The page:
Vancouver Canucks youngster Bo Horvat has a goal: he wants to be a No. 1 center in the NHL one day.
For Vancouver Canucks center Bo Horvat, the 2016-17 campaign had its ups and downs. The 21-year old from Rodney, Ontario, set career highs in goals (16), assists (24) and points (40). However, it was quite obvious that he wasn’t ready for the number of defensive-zone starts and time against opposing top lines that he had to go through. The plus-minus stat is flawed, but ranking second-last in the league as a minus-30 is bad whichever way you put it.
But, it is part of the learning process, and Horvat believes he can be a No. 1 center one day.
What’s a True No. 1?
"I want to be the guy the team knows will play well and a guy that everybody relies on. Whether that’s playing well defensively and shutting down a big line or contributing offensively, I obviously want to be a No. 1 centre some day, but Hank (Henrik Sedin) and Sutter are doing a great job. I’m just going to keep pushing the pace and push them as well."
What is a true No. 1?
That is a question we often hear, but it is usually about defensemen. Are there 30 true No. 1 defensemen in the NHL, meaning every team has one? Can a team have more than a single No. 1 defenseman? What’s the definition?
But whatever your definition might be, one thing is clear: to play on a top line — defense or offense — you have to be good. I’m talking ‘real good’.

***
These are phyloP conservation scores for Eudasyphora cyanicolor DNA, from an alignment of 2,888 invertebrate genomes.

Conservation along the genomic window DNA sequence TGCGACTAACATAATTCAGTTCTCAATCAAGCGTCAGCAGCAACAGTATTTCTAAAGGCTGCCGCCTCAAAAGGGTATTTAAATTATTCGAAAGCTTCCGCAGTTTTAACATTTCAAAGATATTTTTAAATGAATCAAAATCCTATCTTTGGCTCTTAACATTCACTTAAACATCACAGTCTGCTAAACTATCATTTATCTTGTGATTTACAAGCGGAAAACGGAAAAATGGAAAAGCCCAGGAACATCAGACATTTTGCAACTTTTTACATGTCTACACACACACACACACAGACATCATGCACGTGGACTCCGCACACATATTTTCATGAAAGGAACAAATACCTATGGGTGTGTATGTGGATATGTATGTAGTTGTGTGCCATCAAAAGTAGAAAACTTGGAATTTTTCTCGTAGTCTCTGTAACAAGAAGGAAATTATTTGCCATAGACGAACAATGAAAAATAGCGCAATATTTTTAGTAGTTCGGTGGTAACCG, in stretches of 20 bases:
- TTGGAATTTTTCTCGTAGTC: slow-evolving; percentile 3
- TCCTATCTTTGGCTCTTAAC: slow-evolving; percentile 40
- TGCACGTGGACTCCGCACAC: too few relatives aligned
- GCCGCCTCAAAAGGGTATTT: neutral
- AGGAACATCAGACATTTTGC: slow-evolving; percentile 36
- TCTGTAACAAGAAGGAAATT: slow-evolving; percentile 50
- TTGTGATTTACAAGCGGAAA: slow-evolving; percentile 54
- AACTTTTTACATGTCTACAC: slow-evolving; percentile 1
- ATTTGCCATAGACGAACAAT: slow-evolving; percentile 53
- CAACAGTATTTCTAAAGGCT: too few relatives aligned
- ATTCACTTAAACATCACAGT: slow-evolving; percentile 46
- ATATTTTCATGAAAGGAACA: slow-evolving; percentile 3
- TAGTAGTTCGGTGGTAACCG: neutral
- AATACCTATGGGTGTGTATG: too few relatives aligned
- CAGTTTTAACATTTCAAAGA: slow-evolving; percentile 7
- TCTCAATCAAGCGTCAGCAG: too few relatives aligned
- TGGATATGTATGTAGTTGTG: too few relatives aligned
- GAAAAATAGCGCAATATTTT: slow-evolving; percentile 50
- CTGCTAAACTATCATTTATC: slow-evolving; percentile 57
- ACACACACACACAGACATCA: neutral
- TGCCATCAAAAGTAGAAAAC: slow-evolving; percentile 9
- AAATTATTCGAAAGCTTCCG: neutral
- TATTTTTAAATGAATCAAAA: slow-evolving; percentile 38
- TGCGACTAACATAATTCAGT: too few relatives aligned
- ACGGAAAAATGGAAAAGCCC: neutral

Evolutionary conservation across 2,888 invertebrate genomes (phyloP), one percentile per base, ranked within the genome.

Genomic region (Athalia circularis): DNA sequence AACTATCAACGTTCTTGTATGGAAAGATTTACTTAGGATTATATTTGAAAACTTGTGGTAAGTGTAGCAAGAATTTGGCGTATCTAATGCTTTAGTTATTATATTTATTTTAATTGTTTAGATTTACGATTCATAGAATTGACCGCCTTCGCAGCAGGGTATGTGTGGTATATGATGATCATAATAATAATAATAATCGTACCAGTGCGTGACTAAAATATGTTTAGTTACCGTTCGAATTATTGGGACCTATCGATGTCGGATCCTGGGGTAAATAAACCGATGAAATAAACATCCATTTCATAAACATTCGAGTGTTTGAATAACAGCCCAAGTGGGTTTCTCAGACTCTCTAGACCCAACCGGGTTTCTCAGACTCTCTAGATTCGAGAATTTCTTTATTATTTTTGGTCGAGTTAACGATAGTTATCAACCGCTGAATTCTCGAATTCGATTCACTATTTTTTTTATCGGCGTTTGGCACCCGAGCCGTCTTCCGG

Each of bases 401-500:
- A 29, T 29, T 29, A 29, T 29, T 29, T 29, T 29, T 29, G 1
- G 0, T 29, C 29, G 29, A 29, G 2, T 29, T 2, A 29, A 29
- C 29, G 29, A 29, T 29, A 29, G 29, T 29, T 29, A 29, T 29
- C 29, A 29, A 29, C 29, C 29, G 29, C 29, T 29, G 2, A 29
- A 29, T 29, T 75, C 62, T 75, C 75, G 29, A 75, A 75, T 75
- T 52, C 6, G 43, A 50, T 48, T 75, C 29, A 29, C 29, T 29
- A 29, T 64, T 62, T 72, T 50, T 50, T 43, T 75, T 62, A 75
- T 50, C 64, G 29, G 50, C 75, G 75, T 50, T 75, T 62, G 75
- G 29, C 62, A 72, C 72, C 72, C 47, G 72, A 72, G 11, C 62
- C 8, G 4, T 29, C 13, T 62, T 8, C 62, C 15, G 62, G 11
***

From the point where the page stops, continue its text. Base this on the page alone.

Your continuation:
Vancouver Canucks fans don’t even really know what it’s like to be searching for a top-line center 24/7, like it’s been the case for teams like the Montreal Canadiens and Toronto Maple Leafs. In 2005-06, Henrik Sedin recorded 75 points. Ever since then, he was the club’s No. 1, and he was one of the best in the league.
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But now, Henrik is aging and the Canucks are starting to look for a replacement. They had their eyes on Pierre-Luc Dubois at the 2016 NHL draft, but he got picked up by the Columbus Blue Jackets third overall. Since Vancouver dealt Jared McCann to the Florida Panthers, we are left with Bo Horvat being the only real option for the job.
But can he be a true No. 1?
In his interview with Ben Kuzma, Horvat said he “obviously wants to be a No. 1 center dome day” and that is the only thing he could or should say. Confidence is everything. But it doesn’t necessarily qualify him for the job.
A two-way center with speed and skill, Horvat could one day turn into a player like Ryan O’Reilly, who was acquired by the Buffalo Sabres to center their top line. That would be a terrific player to have, especially with Horvat’s leadership skills. In 2015-16, O’Reilly had 60 points in 71 games, which would be 69 points in an 82-game season. That doesn’t sound like that much, but only eight players reached one point per game, so 69 in a full season would be quite good.
Looking at top-line centers around the league, it becomes clear that not everyone scores at a point-per-game pace, and star players like John Tavares come in at “only” 70 points. So if Horvat ever reaches those numbers while being a good two-way player, he could most certainly be considered a No. 1 center and play on Vancouver’s top line.
Perhaps, the definition I am talking about is not that of a true No. 1 center, but rather that of an elite center.
I don’t expect Horvat to ever reach 80 points in a single season. But that doesn’t mean he’ll never be a No. 1 center — it just means he won’t be a Sidney Crosby, Pavel Datsyuk, Joe Thornton or Tyler Seguin.